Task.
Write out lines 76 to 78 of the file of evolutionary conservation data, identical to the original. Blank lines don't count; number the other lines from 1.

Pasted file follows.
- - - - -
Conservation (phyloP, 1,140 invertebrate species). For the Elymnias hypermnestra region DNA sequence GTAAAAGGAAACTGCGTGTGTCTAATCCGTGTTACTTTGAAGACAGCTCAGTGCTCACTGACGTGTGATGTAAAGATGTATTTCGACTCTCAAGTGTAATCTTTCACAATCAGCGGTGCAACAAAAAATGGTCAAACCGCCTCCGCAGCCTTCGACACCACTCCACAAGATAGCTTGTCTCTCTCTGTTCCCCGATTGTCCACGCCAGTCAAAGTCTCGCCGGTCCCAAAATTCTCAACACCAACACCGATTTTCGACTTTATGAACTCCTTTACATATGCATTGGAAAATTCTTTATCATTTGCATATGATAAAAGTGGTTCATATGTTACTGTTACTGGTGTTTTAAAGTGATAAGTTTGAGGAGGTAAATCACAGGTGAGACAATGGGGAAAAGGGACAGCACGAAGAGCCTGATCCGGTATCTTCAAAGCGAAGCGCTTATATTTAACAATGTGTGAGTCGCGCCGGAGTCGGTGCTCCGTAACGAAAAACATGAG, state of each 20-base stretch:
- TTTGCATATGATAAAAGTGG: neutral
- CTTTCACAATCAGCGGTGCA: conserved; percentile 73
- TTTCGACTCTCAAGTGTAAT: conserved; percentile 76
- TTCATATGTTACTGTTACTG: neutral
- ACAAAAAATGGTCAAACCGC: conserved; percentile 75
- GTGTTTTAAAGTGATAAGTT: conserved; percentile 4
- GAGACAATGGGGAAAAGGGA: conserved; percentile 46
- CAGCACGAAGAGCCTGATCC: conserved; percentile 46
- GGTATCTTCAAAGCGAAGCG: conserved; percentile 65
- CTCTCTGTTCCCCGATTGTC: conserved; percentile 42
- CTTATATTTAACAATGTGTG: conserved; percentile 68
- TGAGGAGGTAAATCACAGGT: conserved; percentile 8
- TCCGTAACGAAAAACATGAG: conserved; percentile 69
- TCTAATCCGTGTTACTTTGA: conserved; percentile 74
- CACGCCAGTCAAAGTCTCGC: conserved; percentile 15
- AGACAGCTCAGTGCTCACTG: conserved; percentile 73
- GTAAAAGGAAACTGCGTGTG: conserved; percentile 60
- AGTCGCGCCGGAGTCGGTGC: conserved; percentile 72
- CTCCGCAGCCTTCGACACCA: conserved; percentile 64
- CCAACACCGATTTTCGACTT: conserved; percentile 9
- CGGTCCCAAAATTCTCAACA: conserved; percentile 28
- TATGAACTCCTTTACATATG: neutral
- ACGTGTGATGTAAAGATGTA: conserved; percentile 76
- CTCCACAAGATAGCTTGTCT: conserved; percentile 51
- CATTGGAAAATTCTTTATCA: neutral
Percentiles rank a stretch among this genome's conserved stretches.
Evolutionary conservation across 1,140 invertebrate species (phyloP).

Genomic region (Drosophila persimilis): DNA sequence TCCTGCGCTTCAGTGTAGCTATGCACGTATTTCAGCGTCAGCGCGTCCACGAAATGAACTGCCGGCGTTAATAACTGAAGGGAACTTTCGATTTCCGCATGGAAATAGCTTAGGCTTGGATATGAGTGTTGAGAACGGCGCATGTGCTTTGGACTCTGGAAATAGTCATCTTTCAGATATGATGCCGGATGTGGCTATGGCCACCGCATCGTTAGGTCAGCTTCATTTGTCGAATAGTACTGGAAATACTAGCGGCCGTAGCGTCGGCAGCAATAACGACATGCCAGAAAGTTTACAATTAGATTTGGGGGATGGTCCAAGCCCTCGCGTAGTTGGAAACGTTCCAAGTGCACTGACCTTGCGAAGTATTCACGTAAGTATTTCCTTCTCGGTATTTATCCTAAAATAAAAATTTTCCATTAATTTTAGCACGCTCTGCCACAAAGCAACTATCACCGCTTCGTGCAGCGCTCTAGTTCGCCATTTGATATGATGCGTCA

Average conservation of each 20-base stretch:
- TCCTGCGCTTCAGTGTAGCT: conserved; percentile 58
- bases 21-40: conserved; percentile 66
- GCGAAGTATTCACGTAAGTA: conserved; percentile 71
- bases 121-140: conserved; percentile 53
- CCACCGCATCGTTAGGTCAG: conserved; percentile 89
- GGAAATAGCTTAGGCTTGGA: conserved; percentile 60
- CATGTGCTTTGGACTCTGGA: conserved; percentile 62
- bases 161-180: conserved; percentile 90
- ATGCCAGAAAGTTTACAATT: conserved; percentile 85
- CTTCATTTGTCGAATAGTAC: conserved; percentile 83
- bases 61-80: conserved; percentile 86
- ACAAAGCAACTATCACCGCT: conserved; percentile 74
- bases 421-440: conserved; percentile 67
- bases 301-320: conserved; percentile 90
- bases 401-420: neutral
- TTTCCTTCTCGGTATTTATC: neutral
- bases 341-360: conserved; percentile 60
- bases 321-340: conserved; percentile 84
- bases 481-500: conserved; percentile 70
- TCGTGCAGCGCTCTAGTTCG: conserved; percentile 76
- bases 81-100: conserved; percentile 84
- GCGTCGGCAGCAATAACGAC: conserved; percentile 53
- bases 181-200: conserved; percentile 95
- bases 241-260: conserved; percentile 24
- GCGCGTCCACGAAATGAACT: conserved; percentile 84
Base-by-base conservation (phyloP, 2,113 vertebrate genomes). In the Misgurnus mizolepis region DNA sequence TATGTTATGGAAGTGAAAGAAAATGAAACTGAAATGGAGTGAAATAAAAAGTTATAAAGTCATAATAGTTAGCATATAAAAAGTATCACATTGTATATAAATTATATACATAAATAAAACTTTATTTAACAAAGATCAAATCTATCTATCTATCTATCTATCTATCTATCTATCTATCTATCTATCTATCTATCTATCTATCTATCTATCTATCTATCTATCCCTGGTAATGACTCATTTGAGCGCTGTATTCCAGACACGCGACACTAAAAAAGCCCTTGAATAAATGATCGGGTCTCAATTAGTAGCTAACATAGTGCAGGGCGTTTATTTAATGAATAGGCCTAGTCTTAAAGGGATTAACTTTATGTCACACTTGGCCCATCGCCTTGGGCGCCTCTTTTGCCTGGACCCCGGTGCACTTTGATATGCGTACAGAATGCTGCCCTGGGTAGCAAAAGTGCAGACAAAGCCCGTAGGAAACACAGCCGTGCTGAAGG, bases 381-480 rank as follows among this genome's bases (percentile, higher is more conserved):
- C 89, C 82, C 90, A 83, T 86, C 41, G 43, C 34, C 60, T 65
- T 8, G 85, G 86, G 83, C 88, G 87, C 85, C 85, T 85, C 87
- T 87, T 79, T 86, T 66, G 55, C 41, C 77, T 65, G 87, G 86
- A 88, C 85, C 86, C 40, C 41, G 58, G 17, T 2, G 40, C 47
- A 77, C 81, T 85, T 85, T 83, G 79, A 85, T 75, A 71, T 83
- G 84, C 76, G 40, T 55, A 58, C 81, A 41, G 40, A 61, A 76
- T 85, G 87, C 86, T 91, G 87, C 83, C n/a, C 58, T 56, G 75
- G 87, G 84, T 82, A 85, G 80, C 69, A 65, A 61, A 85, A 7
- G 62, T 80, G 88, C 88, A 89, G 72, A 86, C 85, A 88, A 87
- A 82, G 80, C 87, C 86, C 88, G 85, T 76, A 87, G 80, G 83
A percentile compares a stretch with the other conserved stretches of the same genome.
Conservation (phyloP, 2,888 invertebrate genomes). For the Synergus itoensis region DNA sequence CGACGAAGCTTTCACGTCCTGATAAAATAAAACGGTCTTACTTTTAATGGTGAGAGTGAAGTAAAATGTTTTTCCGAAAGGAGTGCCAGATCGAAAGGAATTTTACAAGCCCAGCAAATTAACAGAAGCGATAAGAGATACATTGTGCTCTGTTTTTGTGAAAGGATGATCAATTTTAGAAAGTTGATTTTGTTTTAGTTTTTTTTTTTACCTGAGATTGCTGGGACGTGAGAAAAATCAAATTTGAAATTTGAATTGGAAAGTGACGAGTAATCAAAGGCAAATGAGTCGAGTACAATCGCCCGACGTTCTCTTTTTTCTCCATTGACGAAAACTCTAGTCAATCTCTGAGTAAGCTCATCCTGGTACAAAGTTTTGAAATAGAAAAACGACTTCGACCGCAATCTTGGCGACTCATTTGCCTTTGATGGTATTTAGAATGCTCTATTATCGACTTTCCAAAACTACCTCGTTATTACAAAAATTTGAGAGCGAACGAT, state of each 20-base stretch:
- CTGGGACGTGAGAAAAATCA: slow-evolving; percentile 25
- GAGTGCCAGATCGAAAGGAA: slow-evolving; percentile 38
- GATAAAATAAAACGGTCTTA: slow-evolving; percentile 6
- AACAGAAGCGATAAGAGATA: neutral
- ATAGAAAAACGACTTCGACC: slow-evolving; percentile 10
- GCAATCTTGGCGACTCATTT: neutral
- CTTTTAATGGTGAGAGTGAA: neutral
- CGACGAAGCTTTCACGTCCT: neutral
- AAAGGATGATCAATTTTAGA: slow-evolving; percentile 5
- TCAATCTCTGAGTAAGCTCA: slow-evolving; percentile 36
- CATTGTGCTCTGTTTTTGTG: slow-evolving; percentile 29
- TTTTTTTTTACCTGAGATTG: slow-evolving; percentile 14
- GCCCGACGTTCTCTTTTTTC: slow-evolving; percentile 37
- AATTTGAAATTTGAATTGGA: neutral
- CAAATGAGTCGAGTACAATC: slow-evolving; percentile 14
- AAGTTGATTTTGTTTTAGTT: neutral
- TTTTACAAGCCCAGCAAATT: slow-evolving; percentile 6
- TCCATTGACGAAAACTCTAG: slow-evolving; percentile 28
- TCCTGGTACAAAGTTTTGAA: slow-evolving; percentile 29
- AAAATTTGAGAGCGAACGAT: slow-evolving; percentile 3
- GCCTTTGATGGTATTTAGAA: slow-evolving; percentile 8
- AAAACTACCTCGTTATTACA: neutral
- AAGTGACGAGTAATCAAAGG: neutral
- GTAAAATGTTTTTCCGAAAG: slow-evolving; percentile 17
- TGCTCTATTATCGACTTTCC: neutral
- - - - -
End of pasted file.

- CGACGAAGCTTTCACGTCCT: neutral
- AAAGGATGATCAATTTTAGA: slow-evolving; percentile 5
- TCAATCTCTGAGTAAGCTCA: slow-evolving; percentile 36